Mentaiko or Myeongnan-jeot is a salted pollock roe, or a form of salted fish eggs. This ingredient was one that was introduced to me by my mother, and this dish is one of the ones that I always attribute to my mother. I love mentaiko. It’s something that I can always add to rice, it’s something that I’ve had with ramen, it’s an ingredient that has both great flavor and great texture. As I was doing research, I found that this ingredient was actually utilized a great deal in Korea, before making its way to Japan during Japan’s occupation of their homeland. The term Mentaiko itself, is an adaptation of two Korean terms: myeongtae (pollock) and ko (child). This dish itself is an example of yōshoku or (western food), an amalgamation of Japanese and Western ingredients to create unique dishes. Mentaiko Pasta or Spaghetti is a dish that uses some ingredients that may be harder to source. If you have a local Korean or Japanese market, you may have a much easier time finding some of the ingredients below. I make this meal anytime I want to cook something quick (like literally how long it takes to boil pasta).
Mentaiko (Myeongnan-jeot) – this is most likely found in the ready to eat section in Korean Supermarkets, next to other side dishes or banchan. In a Japanese market, you’re more likely to find it in the frozen foods section (which is fine, because it defrosts very quickly, and you can actually keep it around longer). A typical box lasts around a couple weeks in the fridge, because it is seafood, I would encourage you to limit contamination. Depending on how many you’re cooking with, you can use one or 3/4 quarters of a sac per person.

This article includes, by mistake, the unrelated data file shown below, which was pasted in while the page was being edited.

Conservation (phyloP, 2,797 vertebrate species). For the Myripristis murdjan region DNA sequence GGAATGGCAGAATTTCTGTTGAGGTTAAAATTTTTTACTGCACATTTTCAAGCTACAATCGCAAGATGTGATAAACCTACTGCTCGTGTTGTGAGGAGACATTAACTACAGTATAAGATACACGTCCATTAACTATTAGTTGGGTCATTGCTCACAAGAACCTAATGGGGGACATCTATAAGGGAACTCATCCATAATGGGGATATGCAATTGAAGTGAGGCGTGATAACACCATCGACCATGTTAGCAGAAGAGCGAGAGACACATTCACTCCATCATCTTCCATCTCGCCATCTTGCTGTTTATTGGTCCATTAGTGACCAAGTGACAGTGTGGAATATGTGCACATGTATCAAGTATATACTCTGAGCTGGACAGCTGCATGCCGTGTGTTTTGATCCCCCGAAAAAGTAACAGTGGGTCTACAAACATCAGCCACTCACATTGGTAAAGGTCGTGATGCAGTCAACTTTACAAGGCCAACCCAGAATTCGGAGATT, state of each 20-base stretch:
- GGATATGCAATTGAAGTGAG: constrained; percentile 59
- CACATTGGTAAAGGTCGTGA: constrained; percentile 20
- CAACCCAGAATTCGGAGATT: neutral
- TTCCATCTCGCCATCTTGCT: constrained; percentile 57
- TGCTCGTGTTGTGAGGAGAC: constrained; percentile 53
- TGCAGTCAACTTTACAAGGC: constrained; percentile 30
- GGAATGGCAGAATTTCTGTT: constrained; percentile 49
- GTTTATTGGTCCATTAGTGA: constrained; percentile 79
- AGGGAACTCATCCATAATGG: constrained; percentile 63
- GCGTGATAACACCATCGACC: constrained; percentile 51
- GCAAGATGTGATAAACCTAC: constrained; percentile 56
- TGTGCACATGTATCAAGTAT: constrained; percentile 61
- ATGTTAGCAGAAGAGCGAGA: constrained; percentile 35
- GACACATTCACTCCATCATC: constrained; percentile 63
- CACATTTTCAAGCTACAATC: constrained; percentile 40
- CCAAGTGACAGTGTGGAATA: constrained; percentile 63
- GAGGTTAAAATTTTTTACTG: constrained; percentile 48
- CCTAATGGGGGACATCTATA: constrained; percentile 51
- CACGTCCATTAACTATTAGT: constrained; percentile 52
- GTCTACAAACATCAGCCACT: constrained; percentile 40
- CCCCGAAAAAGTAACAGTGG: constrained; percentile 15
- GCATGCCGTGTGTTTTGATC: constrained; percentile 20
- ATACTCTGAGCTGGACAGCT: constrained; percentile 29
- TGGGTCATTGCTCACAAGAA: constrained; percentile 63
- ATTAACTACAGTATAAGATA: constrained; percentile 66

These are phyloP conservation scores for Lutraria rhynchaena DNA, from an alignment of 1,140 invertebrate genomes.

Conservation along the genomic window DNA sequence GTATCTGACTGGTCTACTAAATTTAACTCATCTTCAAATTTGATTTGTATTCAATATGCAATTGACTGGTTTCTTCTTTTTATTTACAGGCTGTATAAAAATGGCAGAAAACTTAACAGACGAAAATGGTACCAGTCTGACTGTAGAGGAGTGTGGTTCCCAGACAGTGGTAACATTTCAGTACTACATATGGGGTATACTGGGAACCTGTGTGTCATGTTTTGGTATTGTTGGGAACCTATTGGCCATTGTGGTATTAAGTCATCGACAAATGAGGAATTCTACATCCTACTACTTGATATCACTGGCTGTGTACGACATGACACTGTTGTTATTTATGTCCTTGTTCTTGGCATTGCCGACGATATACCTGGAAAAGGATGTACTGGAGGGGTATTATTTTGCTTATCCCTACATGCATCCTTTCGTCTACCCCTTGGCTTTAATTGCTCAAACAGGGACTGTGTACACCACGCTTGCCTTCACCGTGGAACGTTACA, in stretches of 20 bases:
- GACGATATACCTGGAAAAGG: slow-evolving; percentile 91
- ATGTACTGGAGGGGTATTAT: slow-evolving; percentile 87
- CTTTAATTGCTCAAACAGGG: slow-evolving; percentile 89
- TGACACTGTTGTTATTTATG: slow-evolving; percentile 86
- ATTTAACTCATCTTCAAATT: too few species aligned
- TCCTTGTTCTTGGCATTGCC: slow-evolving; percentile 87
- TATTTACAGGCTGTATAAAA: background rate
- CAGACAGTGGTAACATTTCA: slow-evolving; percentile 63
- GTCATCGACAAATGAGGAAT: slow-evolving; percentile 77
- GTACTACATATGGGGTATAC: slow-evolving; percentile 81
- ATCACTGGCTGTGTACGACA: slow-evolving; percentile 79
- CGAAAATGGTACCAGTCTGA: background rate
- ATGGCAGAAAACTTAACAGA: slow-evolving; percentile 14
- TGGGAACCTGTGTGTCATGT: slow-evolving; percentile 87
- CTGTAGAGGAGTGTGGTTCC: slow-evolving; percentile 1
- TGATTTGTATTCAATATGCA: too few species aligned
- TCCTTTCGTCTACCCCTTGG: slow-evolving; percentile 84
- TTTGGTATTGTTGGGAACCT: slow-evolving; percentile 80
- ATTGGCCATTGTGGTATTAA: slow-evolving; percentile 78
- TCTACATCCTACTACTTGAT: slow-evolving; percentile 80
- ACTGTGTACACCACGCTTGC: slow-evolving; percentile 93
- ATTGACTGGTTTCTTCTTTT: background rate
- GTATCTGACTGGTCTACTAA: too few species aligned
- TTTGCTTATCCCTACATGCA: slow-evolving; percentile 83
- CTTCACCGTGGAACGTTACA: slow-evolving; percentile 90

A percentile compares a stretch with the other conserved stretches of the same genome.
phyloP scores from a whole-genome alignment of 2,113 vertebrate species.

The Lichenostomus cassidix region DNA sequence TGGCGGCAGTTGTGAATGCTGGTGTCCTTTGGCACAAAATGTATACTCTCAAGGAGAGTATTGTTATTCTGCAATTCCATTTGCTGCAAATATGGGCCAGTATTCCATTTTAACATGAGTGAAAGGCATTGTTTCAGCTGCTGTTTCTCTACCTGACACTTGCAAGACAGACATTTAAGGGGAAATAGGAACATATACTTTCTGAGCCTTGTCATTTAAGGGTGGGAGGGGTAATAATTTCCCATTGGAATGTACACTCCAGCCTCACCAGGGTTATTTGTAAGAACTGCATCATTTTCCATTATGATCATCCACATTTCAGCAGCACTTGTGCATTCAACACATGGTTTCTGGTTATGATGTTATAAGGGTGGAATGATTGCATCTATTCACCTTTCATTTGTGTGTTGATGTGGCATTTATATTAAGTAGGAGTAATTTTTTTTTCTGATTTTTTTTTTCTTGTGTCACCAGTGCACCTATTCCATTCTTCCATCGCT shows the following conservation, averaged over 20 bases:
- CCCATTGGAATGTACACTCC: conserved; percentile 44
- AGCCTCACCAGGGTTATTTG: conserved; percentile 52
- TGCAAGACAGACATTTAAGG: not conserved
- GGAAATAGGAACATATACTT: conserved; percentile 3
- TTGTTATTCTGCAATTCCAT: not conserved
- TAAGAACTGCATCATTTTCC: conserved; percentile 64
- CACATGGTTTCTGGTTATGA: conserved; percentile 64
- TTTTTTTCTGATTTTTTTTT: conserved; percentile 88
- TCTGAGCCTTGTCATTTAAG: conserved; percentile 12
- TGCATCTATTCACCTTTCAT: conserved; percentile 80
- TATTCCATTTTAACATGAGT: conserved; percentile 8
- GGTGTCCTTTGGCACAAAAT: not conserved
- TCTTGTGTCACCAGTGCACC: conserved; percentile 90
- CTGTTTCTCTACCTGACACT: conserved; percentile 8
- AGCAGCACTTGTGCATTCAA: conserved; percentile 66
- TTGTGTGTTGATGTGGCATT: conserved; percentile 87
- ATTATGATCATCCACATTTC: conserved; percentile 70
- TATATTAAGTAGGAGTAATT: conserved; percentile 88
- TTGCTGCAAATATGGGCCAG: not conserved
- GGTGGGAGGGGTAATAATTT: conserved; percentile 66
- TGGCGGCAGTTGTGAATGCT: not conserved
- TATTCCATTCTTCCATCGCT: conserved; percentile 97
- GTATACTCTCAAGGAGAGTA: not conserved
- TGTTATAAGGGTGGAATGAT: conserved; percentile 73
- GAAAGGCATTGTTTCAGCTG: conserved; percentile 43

Pasta – I recommend something that can capture sauce, so rigatoni, penne, farfelle, linguine, fettuccine. Smaller pastas with textured built in is nice because it allows the sauce to get trapped into each bite.
Mayonnaise – Mayo is a large part of the sauce and I recommend using half generic American brand (Hellman’s) and Japanese Mayo (Kewpie). Japanese mayo tends to be thicker and more savory. It’s a key addition and really makes a difference. You can buy Kewpie mayo in most Asian supermarkets and some American supermarkets in the “Asian section”.
Usukuchi (Light Colored Soy Sauce) – Light colored soy sauce is not typical soy sauce, it’s mainly used for cooking, so think of it as your salt substitute. You’re not going to find this unless you’re in a Japanese Supermarket. I use very little as part of seasoning because the mentaiko itself is very salty, around 1/2 to 1 teaspoon.
Shiso (Perilla Leaf) – Shiso is a perennial leaf grown mostly in Asia. It is a very strong flavored leaf that has hints of mint, cinnamon and can be a spicy at times. I usually use one leaf per serving. You will be able to find this in Japanese and Korean Supermarket, but I find the best flavored ones come from Japanese markets.
Butter – unsalted, about one to 1 1/2 tablespoon melted.
Seaweed – half a sheet cut into strips
Scallion – finely chopped
Black Pepper – freshly cracked black pepper
Cooking this meal takes around 10 minutes (seriously). As you wait for water to come to boil, you can prepare the other ingredients. Once the pasta is cooked, the dish is done.
Step 1: Boil water/Melt Butter. I actually put the bowl I will eat with into the hot water with the knob of butter inside. As the water comes to temperature, the butter will melt. Make sure to take the bowl out before it gets too hot.
Step 2: Add pasta. It is up to you whether you decide to salt the water. I find that the sauce itself is quite salty, so there’s no real need for it.
Step 3: Prepare the sauce: Add about 1 tablespoon of mayo and 1 tablespoon of Japanese mayo, 1/2 to 1 teaspoon of usukuchi, and 3/4 of the mentaiko (to prepare the mentaiko, take a knife and gently cut along the top layer of the membrane. Using a spoon, you can scoop out the roe). Save the rest to top at the end.
Step 4: Add pasta into serving bowl (don’t worry if you pick up some pasta water along the way), and mix well. The sauce should look pinkish with white and pink dots all around. Depending on how much pasta water, the consistency can be liquid-y.
Step 5: Roll shiso and chop to create thin ribbons. Add along with chopped seaweed and scallions. Crack black pepper on top and add the final dollop of mentaiko.
It truly is a quick recipe, but it’s one of my go to comfort foods. As always, feel free to comment below on your attempts or suggestions on the dish!